The Butcher Boy

The Butcher Boy
Director : Neil Jordan
With : Stephen Rea, Ian Hart, Sinéad O’Connor

I had enormously high hopes when I entered the theater to see the post “Interview With A Vampire” rebound from director Neil Jordan. I left mildly disappointed yet reasonably entertained. “The Butcher Boy” is the surreal tale of a bizarre Irish boy, Francie, played remarkably by newcomer Eamonn Owens. Born to a pathetic drunk (Stephan Rea) and a manic depressive mother, it is no surprise that Francie’s character turns out to be more than just your typical dysfunctional youth.

As he and his best mate, Joe, cause minor havoc throughout town’s streets, Francie becomes more and more obsessed with the perpetual harassment of a nerdy schoolmate and his nasty mother. His preoccupation elevates as his family situation becomes more and more dire, as some sort of irrational outlet for familial honor. In Francie, Neil Jordan has managed to create one of the most insane but bizarrely likable characters in recent history.
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Wheat – Medieros

Wheat - Medieros

Label: Sugar Free

I don’t really know much about these guys other than that they are from Chicago and got ex-Small Factory member Dave Auchenbach to produce the record. But that aside these guys spin some really nice gliding pop songs. Both vocally and instrumentally the band takes a nice post-shoegazing approach to rock music perfect little musical slices.

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Geniuses Of Crack by Jeff Gomez

Geniuses Of Crack by Jeff Gomez

I didn’t read Gomez’s first novel about the indie rock band Bottlecap, but “Geniuses of Crack” (a book that I stumbled across on a table of new paperbacks while killing time before a movie) didn’t feel at all tied to any preexisting storyline. The novel tells the story of a small time indie rock band who gets signed to a Los Angeles record label and heads out to the west coast to record their debut album. While on the trip from the quiet suburbs of Virginia to the sunny streets of LA, the three members of Bottlecap engage on a spiritual journey of personal early 20s discovery.

After their initial weekend living in style at the Mondrian Hotel, the guys move into a temporary apartment while they record with the engineer and producer that have been selected for them. The actual making of the record becomes a more difficult task than Bottlecap could have imagined, given all the preoccupations that come with getting $10,000 signing bonuses and being in California for the first time on their way to becoming rock stars.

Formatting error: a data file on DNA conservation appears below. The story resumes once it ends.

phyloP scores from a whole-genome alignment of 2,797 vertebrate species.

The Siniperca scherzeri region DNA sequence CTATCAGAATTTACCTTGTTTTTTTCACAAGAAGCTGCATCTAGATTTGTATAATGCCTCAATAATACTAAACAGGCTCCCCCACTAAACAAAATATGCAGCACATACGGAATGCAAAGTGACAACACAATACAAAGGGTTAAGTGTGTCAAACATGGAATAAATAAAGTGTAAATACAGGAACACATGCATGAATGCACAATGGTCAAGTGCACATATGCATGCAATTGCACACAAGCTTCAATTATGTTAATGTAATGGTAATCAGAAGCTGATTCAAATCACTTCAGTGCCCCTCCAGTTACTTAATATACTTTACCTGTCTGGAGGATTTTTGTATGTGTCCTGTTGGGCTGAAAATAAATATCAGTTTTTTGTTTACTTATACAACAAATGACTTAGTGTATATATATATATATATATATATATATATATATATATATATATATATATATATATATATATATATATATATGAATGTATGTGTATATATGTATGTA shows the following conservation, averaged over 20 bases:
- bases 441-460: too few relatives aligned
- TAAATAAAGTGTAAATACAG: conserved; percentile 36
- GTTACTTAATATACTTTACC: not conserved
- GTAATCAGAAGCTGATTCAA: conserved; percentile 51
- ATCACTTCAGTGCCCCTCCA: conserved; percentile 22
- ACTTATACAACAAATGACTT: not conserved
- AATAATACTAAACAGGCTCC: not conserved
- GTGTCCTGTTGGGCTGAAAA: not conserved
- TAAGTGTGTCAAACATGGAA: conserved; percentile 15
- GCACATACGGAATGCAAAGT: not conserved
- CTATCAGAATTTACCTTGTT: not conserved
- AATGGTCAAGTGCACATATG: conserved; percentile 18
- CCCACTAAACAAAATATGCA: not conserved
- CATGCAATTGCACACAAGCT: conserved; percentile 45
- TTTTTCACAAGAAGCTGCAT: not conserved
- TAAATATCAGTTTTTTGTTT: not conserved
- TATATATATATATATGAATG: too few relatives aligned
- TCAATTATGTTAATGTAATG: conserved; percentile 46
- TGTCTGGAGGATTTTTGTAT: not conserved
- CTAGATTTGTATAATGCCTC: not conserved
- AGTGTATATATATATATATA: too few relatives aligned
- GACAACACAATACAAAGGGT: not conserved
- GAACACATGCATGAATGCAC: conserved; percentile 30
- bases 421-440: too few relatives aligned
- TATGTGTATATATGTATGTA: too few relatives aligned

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Indian Killer by Sherman Alexie

Indian Killer by Sherman Alexie

Over the past five years Sherman Alexie has become the hippest, most popular Native American cultural icon we have ever seen. With a bunch of novels and short stories, a screenplay credit for an upcoming Miramax film, a popular stand-up act in his native Seattle, and spot on the prestigious Granta Best Young Writers list it is hard to imagine what could possibly be missing.

In “Indian Killer” Alexie transforms modern day Seattle into neo-noir landscape complete with a serial killer on the loose and a tenuous racial climate beginning to burst at the seams. Alexie’s modern Native Americans aren’t the headdress wearing teepee building warriors chasing after John Wayne, but more alcohol guzzling misunderstood people trying to fit into a modern American world.

“Indian Killer” is the story of John Smith, an Indian adopted by white parents in an affluent suburb of Seattle. His struggle with his heritage comes to a head as the serial prowls the streets brutally murdering his victims and leaving two feathers on them to mark his prey. This is a very well written page turner that tackles serious issues with a sense of humor, but always manages to make its point in a way that makes you think.

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Et Tu Babe by Mark Leyner

Et Tu Babe by Mark Leyner

It’s not often that I laugh out loud, but for whatever reason it happened at least a couple times a page for throughout the two-hundred pages in “Et Tu, Babe.” Although not exactly a novel with anything ever vaguely resembling a plot, the storyline follows the author as he reinvents himself as a kind of superhero author. More a series of short surreal stories about a anatomical cheese sculptors or getting high off of a vial of authentic “Abraham Lincoln’s Morning Breath” stolen from the National Museum, Leyner is amalgam of literary minds which cross somewhere between J.R. Tolken and Hunter Thompson. His wit is fast, hip, and twisted but also surprisingly and technically informed about everything from modern medicine to technology. You’ll either love it or hate it, but it would be hard to truthfully say that this guy isn’t really talented.

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